Of course it is not just about visitors. Growing cities need a way to identify and separate themselves. For a long time Brighton has traded on imagery of the Royal Pavilion and the two piers, particularly the West Pier – so what will we do when it finally crumbles away?  As our city rapidly grows and becomes a bigger industry player, we need something to represent our regeneration and forward-thinking attitude. We are not just a seaside town that’s nice for tourists to wander around, we are on the cusp of becoming an international destination that can attract a much wider market. We would love the futuristic i360 to become an icon for Brighton as we really believe it is at the forefront of all the exciting regeneration plans based around the seafront.

Becoming an icon

You can’t just build a tall tower and become an icon. People need to learn about you and understand where you fit on the landscape. Many of the most iconic tall buildings have achieved their status through film and television – popping up to denote a location or to provide a huge panoramic backdrop.

king-kong

King Kong holds on to the Empire State Building

Sleepless in Seattle had a pivotal scene on the Empire State Building when Meg Ryan and Tom Hank’s characters finally meet; Wimbledon stars Lizzie (Kirsten Dunst) and Peter (Paul Bettany) go on a ‘flight’ on the London Eye (presumably on a different night to the one in which Harry Potter (Daniel Radcliffe) flew past it on a broomstick!); Austin Powers (Mike Myers) used the Seattle Space Needle as his base of operations, making the most of Seattle’s coffee history to tie in with the film’s plot line; Bond (Roger Moore) jumped from the Eiffel Tower in A View to a Kill…the list goes on.

So how will we stack up against the world’s tallest towers?

Skyline_of_Dubai,_with_the_Burj_Khalifa_dominating

The Burj Khalifa dominates the skyline

We will be the tallest…well, the tallest moving observation tower anyway. There is a massive difference between the lift up to an observation deck in a very tall building and a tower built solely to be an observation experience.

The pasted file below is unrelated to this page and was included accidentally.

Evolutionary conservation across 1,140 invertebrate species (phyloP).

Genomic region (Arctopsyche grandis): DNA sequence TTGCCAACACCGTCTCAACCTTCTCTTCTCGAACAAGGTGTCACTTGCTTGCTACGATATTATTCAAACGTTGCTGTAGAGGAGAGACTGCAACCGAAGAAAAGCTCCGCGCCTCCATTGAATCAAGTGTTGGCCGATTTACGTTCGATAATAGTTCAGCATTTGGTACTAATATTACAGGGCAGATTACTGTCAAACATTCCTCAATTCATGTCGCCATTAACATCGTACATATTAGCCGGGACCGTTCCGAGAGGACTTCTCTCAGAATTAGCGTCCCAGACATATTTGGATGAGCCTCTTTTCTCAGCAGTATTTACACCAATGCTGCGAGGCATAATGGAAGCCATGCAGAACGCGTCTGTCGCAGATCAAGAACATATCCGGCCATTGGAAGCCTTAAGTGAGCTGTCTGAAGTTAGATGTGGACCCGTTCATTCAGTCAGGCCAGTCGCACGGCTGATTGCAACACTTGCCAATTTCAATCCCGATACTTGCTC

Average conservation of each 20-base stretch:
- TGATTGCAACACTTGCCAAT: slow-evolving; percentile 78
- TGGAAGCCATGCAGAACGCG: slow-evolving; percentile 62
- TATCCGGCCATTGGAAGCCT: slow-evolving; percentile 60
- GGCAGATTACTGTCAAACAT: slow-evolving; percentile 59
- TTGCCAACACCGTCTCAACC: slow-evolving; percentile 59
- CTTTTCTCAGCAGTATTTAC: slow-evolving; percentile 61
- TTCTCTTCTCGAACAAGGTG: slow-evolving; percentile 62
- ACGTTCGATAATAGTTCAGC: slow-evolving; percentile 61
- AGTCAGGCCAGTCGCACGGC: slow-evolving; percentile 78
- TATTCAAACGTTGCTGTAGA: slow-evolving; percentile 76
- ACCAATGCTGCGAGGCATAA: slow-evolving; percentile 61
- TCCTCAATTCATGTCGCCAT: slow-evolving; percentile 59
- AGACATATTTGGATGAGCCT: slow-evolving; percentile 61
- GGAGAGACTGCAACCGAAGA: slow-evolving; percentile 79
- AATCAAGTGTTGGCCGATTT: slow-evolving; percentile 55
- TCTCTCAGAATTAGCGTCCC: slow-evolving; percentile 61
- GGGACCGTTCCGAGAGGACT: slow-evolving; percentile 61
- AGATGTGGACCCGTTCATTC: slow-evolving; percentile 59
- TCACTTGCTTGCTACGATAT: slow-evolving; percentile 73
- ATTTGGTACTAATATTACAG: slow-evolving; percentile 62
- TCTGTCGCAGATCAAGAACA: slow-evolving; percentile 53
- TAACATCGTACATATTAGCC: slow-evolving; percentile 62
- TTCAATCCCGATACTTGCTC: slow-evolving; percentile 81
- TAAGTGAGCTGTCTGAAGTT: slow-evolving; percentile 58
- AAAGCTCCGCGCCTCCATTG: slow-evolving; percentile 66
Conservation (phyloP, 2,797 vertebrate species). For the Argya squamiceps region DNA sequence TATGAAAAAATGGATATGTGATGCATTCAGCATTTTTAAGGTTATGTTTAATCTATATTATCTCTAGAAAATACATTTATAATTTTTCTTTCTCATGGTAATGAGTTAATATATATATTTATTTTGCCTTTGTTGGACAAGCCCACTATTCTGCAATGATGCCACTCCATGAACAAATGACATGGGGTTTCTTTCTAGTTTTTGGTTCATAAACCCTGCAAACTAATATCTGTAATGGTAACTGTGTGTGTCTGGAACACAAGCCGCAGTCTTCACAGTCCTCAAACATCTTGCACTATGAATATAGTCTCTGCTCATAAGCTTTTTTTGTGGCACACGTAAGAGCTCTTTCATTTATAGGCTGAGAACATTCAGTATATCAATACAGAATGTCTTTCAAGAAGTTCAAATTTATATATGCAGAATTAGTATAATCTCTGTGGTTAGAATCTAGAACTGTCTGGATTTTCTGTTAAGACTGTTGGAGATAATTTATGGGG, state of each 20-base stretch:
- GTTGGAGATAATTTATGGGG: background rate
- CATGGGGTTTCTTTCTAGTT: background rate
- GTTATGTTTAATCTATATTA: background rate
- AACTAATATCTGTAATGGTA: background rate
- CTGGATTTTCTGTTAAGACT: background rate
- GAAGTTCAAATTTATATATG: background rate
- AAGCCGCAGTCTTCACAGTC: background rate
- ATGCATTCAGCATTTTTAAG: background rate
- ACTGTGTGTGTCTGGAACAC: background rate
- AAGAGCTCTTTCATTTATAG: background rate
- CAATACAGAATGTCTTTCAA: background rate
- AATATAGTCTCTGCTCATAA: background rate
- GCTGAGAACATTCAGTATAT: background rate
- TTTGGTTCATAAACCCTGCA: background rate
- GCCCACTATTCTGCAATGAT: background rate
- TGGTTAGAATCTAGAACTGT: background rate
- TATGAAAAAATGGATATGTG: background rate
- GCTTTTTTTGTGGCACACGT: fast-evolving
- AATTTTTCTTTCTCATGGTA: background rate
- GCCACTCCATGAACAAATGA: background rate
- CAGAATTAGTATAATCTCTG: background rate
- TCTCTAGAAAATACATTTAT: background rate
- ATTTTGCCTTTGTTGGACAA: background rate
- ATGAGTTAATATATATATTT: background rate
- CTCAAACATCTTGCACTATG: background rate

We weren’t trying to compete in height with the likes of the Burj Khalifa in Dubai, which at 829.8 m high is 5 times the size of the i360, instead Marks Barfield wanted to provide an observation tower that used innovative engineering to offer visitors the chance to experience a changing view, something they felt was the key factor in the London Eye’s success.

As you glide up to the top of the i360 the view will unfold before your eyes. It is also something of an engineering marvel – how can we travel to such heights on such a slender tower? You can read more about this on a previous blog: The Science Behind the Tower. 

Seeing the landscape from a new perspective is close to the heart of Brighton; Fred Gray’s book about the West Pier, Walking on Water, talks about how the West Pier provided visitors with a whole new way of viewing the city. Now that the pier is slowly falling into the sea, it seems fitting that a vertical pier is being built that offers a new take on the observational experience.

So height doesn’t really matter then?

An artist's impression of the i360 pod in action

An artist’s impression of the i360 pod looking out at the landscape

Height matters with any observation tower – the higher you are, the further you can see. Of course this must be balanced out against the weather patterns of the destination – you don’t want to end up in the clouds with zero visibility. In Brighton, the curvature of the earth means that from the i360 you will be able to see just over 26 miles…the distance of a marathon. This is the perfect height to experience the beautiful Sussex coastline – a UNESCO heritage Biosphere.

So where do we sit in relation to the other viewing towers in the UK? Watch this space – that’s a topic for another week.